As President Bush’s popularity plunged this week in the post-Hurricane Katrina polls, several academics were planning to boycott his keynote speech Wednesday at a gala dinner in Washington. The event, to be held at the National Building Museum, was held in celebration of the 350th anniversary of Jews in America.
The professors — including New York University historian Hasia Diner, Queens College sociologist Samuel Heilman and historian Leo Hershkowitz — said that they decided against attending the “Celebrate 350” dinner because honoring Bush “politicized” the occasion. They had been invited in their capacity as members of Celebrate 350’s academic advisory council.
Diner and Hershkowitz said last week that they were gathering signatures, from several other invitees who felt as they did, for a letter protesting Bush’s involvement.
“As historians, we’re committed to the truth, and here is someone whose administration has been based on lies and purveying falsehoods,” Diner said. “I see no reason to honor him. I couldn’t stand and give him that kind of respect.”
Bush was scheduled to receive the Celebrate 350 Commemorative Gold Medal at the dinner “in recognition of the remarkable role that America has played in the history of the Jewish people and the role that Jews have played in the history of America.” Organizers said the president would deliver a “major statement” on religious freedom. He also was expected to stop in at Washington’s historic 6th and I Street Synagogue for a photo opportunity.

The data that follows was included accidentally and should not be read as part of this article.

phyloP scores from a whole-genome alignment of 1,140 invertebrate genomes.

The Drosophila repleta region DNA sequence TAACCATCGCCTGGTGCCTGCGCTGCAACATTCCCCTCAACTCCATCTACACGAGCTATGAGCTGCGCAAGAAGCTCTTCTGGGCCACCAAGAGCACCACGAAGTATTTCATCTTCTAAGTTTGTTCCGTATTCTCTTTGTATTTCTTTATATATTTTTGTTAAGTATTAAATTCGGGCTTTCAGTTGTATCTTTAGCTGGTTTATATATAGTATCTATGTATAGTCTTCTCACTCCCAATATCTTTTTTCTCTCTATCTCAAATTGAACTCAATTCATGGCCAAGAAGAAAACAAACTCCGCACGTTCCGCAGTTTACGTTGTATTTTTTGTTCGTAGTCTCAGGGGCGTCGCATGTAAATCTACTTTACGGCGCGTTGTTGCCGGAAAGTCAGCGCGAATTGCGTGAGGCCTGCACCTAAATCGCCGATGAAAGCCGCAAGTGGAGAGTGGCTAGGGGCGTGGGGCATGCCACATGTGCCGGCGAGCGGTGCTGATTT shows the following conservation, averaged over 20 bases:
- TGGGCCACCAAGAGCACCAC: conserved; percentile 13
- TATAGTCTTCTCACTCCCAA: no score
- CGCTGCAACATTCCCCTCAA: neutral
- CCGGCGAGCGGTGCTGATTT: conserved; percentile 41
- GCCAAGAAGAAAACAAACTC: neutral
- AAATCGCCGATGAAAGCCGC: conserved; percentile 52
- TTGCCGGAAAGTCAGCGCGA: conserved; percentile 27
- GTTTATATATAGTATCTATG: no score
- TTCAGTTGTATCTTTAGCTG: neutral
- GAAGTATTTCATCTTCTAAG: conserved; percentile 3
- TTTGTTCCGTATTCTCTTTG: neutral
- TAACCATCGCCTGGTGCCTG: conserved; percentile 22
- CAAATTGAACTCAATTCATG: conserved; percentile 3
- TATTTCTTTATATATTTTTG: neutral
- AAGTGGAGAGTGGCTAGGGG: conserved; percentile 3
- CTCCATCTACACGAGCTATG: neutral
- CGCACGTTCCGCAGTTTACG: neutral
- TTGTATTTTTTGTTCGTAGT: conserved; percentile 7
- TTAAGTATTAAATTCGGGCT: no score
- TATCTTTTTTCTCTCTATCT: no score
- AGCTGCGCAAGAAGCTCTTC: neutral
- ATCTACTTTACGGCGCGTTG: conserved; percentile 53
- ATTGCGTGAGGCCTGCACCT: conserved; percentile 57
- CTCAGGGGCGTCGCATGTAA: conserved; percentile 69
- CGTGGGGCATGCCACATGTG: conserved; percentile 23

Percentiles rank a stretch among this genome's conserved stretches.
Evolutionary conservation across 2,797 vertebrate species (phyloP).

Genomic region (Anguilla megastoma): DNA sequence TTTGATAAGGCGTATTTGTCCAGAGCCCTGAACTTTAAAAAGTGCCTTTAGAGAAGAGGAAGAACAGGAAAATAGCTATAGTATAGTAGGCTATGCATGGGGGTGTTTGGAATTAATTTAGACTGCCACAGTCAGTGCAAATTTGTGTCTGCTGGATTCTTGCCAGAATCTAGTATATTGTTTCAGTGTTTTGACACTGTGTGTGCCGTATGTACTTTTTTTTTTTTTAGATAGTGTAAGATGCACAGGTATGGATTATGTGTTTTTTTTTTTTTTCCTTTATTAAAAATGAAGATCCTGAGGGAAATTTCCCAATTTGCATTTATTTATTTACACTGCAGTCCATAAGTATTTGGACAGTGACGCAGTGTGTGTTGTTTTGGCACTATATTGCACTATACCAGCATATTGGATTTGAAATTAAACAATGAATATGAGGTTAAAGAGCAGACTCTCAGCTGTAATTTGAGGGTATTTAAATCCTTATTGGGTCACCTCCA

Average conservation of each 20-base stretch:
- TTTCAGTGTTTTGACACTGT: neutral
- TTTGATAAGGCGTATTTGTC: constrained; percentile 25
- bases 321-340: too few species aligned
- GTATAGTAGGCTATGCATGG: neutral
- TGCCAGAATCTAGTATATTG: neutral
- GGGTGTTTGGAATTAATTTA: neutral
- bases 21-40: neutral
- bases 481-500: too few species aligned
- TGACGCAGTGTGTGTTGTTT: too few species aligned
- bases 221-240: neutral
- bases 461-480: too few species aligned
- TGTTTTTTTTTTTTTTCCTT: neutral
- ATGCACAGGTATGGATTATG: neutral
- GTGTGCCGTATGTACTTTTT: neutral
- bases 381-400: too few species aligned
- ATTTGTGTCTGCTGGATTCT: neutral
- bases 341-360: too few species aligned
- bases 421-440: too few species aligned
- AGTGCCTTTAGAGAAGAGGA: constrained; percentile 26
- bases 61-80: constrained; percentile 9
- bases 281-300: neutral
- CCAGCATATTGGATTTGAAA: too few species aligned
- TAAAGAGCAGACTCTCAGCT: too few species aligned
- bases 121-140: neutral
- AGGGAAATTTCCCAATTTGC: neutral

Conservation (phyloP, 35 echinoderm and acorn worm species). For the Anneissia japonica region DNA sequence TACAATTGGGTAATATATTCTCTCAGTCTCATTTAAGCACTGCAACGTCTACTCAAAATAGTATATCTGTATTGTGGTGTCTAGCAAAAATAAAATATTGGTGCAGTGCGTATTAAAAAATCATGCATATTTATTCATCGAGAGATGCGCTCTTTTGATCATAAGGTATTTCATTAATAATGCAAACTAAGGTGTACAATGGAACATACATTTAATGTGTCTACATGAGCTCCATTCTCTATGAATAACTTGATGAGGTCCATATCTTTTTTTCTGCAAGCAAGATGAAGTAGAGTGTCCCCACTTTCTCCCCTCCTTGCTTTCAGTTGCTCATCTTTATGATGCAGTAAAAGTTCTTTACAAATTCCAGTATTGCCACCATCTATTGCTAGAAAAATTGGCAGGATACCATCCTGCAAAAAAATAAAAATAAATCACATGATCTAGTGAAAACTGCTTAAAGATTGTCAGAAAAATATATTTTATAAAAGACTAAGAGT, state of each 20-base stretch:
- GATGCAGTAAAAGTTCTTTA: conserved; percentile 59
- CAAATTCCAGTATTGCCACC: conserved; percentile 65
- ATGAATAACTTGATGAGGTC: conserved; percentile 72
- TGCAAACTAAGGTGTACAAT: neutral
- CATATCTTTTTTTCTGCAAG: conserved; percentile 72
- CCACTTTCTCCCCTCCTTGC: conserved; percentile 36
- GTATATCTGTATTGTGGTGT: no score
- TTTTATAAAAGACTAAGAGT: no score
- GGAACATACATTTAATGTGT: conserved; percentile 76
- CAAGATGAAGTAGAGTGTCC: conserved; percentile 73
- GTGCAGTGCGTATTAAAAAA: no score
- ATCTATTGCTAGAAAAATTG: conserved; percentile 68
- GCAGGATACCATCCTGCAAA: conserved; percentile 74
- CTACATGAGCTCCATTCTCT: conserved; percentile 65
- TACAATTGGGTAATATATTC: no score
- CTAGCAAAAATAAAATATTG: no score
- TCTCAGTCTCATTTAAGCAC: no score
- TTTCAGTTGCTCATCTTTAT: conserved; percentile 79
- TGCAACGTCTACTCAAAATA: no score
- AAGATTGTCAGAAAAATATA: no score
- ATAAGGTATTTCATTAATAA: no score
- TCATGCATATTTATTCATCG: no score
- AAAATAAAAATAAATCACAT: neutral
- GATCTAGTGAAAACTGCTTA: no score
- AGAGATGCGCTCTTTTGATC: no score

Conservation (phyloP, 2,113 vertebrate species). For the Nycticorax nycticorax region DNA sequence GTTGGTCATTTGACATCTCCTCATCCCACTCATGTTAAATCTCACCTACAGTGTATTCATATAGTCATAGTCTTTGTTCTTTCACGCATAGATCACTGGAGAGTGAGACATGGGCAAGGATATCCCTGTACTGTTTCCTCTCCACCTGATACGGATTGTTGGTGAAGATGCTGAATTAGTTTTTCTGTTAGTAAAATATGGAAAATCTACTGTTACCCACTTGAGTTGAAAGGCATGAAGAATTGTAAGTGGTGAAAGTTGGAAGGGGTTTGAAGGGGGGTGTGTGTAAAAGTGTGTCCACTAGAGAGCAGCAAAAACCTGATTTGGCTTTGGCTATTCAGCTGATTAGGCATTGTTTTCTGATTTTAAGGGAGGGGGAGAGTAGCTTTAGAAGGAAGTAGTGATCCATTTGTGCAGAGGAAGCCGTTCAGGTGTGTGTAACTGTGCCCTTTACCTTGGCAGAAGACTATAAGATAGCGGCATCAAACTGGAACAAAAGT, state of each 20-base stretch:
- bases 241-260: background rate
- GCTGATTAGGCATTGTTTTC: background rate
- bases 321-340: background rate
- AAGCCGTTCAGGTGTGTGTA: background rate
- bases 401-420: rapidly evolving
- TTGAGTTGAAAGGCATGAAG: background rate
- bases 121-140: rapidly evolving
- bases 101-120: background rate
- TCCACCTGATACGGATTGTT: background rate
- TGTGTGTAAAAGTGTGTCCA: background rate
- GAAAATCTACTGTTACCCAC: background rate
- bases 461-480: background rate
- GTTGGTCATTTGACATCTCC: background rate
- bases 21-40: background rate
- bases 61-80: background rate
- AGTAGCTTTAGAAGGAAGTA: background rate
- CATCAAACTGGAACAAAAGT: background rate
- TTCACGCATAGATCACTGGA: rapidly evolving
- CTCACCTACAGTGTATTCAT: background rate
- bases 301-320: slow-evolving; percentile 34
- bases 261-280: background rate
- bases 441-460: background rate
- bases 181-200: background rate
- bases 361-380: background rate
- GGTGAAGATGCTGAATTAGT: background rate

Some 1,000 individuals were expected to attend the event, which culminated a year of lectures, exhibits and celebrations of American Jewish history. Former New York mayor Edward Koch was to receive the Emma Lazarus Statue of Liberty Award.
Planners said the idea of inviting the sitting president was given to contention throughout, but it won out because of precedent: The last two such celebrations featured a presidential speaker. The dinner planning was under way before Bush won re-election this past November.
President Theodore Roosevelt addressed the 250th anniversary celebration in 1905, and President Dwight David Eisenhower spoke at the 300th anniversary celebration in 1954, at which Irving Berlin played “God Bless America.”
The organizers of Celebrate 350 sharply rejected the dissidents’ view.
“Our sponsoring group is filled with people who do not approve of the president or his policies, but none of our group has doubted the importance of getting the president of the United States to speak to an occasion of this sort,” said Kenneth Bialkin, a Bush supporter who, as chairman of the American Jewish Historical Society, was a moving force behind the dinner.
Jonathan Sarna, a historian at Brandeis University who is Celebrate 350’s “scholar in residence,” said the dissidents’ stance showed “a lack of understanding of the nature of symbolism.”
“It’s like boycotting Yom Kippur because you don’t like the rabbi,” he said. “The rabbi’s only a temporary resident of the pulpit. It’s about 350 years of Jewish history in the United States, not about who’s the chief rabbi at the White House at the moment.”
The chairwoman of the Celebrate 350 academic advisory council, University of Michigan historian Deborah Dash Moore, said Monday that she is “not a Bush fan” but would be attending the event nevertheless, because she was “making a distinction” between honoring the office and the man.
“I suppose it will be an event filled with platitudes,” she said. “We would have done better with an ex-president.”